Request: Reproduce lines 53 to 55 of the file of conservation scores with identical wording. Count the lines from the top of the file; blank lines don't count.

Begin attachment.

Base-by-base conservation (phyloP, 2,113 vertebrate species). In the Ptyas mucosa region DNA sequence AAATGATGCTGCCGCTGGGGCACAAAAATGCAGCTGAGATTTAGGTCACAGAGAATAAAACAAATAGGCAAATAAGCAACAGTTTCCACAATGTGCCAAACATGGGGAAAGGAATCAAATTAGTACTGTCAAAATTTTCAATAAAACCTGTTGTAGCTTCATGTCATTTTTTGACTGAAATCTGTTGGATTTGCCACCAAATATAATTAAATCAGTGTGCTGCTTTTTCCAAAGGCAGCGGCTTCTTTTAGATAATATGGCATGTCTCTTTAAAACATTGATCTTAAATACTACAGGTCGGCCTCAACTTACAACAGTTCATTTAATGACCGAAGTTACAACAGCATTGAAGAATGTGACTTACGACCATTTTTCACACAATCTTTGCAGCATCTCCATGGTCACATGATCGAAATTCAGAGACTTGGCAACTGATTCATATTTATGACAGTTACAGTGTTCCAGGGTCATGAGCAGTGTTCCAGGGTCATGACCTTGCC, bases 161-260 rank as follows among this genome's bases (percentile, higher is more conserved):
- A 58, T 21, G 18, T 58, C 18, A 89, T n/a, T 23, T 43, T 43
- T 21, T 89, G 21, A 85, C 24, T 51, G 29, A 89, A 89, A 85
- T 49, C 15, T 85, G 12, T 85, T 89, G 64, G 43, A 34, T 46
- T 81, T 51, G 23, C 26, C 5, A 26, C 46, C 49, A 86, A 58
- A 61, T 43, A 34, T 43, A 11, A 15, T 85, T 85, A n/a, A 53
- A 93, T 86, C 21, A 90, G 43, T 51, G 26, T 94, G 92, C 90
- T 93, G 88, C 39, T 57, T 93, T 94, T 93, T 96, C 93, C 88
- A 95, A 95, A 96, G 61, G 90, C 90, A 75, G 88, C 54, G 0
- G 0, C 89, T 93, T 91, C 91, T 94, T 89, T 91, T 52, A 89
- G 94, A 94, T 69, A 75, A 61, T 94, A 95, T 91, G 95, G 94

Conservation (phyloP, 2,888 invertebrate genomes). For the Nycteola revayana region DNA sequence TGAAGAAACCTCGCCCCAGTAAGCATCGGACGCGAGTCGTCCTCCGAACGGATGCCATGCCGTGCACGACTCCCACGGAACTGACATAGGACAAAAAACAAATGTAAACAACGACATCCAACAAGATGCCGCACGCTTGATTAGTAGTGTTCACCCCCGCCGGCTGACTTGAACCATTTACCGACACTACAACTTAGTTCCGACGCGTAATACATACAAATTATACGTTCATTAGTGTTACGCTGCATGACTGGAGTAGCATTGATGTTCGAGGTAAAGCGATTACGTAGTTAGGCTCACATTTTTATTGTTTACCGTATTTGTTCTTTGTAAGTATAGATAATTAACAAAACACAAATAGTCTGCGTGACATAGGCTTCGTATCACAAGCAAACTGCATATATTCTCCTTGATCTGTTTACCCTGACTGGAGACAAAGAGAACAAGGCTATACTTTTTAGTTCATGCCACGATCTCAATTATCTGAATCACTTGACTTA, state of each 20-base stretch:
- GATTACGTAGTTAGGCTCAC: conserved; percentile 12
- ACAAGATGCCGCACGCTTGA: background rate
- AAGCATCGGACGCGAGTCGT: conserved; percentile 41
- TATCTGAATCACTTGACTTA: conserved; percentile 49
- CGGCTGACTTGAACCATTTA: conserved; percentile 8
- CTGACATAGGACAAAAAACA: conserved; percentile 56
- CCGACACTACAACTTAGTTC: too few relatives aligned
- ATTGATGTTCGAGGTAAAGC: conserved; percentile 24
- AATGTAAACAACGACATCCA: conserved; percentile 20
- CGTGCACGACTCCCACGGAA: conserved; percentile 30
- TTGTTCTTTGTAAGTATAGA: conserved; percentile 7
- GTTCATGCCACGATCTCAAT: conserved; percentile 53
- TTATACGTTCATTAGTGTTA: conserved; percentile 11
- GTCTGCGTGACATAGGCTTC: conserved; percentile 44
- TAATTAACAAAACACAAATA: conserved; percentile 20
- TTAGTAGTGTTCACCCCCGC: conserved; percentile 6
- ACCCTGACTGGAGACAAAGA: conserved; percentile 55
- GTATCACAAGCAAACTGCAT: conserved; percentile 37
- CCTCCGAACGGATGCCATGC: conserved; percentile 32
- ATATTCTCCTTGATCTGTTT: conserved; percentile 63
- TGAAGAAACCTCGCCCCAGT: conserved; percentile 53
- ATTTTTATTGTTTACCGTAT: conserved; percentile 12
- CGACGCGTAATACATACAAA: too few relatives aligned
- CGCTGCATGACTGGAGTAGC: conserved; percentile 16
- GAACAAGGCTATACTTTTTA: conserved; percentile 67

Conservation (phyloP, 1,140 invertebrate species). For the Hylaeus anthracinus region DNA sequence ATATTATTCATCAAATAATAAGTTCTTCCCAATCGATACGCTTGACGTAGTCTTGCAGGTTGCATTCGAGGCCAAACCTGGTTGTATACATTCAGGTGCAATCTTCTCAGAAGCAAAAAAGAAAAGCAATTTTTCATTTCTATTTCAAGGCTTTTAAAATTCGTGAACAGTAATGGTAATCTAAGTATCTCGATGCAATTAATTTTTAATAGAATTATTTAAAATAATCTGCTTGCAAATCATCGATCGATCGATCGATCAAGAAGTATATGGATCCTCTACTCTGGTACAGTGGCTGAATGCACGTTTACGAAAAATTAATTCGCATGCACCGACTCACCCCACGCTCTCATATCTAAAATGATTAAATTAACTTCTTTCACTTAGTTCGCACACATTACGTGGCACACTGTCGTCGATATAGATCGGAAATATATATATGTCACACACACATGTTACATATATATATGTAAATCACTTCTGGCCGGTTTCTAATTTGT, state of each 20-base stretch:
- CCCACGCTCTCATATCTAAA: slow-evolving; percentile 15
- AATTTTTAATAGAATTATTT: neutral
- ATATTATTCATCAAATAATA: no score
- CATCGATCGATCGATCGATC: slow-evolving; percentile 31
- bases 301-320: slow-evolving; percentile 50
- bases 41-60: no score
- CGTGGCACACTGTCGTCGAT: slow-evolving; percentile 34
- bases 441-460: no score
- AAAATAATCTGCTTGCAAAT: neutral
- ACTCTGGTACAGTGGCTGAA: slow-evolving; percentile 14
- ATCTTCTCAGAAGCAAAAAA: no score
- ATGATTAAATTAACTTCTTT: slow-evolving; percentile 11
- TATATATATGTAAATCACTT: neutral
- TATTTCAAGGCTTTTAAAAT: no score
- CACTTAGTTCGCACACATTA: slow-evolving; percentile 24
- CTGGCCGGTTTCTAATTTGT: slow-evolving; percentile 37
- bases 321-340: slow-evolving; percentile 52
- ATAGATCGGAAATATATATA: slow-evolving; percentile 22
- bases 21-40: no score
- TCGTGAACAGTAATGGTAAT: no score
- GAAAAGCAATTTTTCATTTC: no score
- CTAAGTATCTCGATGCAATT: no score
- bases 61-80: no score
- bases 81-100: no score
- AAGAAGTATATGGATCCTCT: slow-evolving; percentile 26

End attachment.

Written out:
- CACTTAGTTCGCACACATTA: slow-evolving; percentile 24
- CTGGCCGGTTTCTAATTTGT: slow-evolving; percentile 37
- bases 321-340: slow-evolving; percentile 52